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Withdrawing Electricity (Amendment) Bill detrimental to renewables: Ravi K


Comments / {{hitsCtrl.values.hits}} Views / Saturday, 10 August 2019 00:00


 


The withdrawal of the Electricity (Amendment) Bill will prevent the renewable energy sector from developing, and increase the country’s dependence on costly and environmentally damaging sources to fulfil its growing energy

Energy and Business Development Minister 

Ravi Karunanayake

demand, warned Power, Energy and Business Development Minister Ravi Karunanayake yesterday in Parliament.

Minister Karunanayake, explaining the necessity of renewable energy, held the laws have prevented the construction of renewable energy plants in Sri Lanka during the last five years and will continue to do so unless the Bill is passed in Parliament to bring in favourable amendments. 

“There are over 600 applications pending approval to establish renewable energy power plants in the country. Sri Lanka’s Sustainable Energy Authority is unable to reject them but registers the applicant with a fee. But due to limitations in provisions, the Ceylon Electricity Board (CEB) is unable to purchase the power generated from these licences,” he explained.

Currently, the CEB purchases 394MW from 190 small hydro-power turbines, 126MW from windmills, 26MW from dendro-powered plants, and another 260MW from rooftop solar panels to meet a part of the electricity demand in the country.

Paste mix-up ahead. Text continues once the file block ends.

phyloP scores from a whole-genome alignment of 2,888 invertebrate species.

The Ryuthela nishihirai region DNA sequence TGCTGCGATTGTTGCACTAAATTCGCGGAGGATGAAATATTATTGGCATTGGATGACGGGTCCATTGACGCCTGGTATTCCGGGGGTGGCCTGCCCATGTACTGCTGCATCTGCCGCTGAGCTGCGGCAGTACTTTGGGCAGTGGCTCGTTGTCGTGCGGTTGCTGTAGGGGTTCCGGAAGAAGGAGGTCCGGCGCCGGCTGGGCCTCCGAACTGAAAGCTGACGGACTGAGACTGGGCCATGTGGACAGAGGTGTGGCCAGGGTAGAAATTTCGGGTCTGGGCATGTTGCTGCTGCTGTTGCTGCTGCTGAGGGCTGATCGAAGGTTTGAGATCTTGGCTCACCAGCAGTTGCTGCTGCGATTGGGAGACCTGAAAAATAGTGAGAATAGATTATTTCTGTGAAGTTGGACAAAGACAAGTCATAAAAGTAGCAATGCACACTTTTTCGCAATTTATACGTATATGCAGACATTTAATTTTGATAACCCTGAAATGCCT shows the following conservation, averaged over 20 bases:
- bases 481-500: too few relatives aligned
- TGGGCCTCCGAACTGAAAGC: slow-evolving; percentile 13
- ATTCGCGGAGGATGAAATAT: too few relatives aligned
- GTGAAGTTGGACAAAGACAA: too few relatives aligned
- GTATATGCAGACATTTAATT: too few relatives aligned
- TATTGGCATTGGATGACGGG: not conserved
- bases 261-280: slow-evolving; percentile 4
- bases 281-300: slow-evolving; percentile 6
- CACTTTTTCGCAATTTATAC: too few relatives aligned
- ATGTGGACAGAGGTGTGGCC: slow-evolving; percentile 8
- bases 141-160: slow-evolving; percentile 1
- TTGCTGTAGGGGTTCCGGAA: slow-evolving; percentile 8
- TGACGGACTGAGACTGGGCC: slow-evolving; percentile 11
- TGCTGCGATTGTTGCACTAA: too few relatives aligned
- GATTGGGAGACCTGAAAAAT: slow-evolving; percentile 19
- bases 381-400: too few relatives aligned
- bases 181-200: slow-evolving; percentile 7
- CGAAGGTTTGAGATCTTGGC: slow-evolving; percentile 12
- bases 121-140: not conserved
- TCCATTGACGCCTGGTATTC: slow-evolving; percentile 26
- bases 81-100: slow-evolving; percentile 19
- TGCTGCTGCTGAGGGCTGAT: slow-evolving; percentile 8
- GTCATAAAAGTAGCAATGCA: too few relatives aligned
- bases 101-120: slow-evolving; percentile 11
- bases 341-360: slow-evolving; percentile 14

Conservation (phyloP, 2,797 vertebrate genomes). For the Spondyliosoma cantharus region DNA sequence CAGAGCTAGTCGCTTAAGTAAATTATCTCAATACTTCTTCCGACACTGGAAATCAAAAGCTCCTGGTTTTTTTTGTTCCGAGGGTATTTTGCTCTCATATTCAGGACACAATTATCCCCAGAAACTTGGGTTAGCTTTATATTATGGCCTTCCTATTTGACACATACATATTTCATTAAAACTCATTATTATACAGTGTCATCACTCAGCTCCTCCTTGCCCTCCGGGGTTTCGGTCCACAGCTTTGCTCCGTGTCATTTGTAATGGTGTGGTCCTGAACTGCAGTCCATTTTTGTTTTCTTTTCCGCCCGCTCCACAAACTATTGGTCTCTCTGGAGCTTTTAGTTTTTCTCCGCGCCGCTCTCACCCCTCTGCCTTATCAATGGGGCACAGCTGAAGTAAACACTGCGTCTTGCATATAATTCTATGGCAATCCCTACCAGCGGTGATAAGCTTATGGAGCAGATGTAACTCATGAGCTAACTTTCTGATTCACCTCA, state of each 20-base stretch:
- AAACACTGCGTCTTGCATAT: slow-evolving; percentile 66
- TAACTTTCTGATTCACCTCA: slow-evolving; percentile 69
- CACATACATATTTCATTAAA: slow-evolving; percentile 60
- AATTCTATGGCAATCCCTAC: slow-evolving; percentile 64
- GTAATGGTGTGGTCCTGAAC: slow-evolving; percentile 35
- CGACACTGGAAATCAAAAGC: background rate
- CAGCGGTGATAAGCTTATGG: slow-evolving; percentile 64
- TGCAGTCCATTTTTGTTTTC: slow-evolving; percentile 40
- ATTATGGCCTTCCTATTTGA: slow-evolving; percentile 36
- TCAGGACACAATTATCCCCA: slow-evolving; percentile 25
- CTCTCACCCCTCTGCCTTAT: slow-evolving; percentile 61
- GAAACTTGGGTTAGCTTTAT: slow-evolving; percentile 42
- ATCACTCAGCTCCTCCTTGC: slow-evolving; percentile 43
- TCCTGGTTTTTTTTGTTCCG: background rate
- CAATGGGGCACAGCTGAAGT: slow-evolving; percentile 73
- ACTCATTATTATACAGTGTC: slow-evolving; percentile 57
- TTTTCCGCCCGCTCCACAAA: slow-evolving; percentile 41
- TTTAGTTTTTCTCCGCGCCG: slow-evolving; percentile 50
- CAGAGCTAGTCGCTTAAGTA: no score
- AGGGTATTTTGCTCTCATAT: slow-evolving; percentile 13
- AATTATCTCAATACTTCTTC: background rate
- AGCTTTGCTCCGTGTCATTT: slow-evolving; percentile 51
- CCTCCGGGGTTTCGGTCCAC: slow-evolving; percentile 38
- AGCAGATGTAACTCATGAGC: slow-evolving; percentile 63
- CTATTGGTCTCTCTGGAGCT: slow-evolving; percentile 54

“Sri Lanka Electricity (Amendment) Bill No. 31 of 2013 had made provisions for the CEB to purchase power from the small plants, which generate not more than 10MW without tenders. But due to a legal issue, the Attorney General had suspended this provision in November 2013. The previous government in 2014 had brought another amendment, which received the approval from the Attorney General. The present government after coming into power in 2015 had decided to develop renewable energy sector to enable the purchase of power but the Attorney General at that time had been of the opinion that power could be purchased from renewable plants only through tenders,” he said.

Minister Karunanayake said he found it amazing to see the voices for promoting renewable energy generation being pleased with the withdrawal of the Electricity (Amendment) Bill, which curtails the new methods such as small power plants that use sea waves and garbage. (AH)

 


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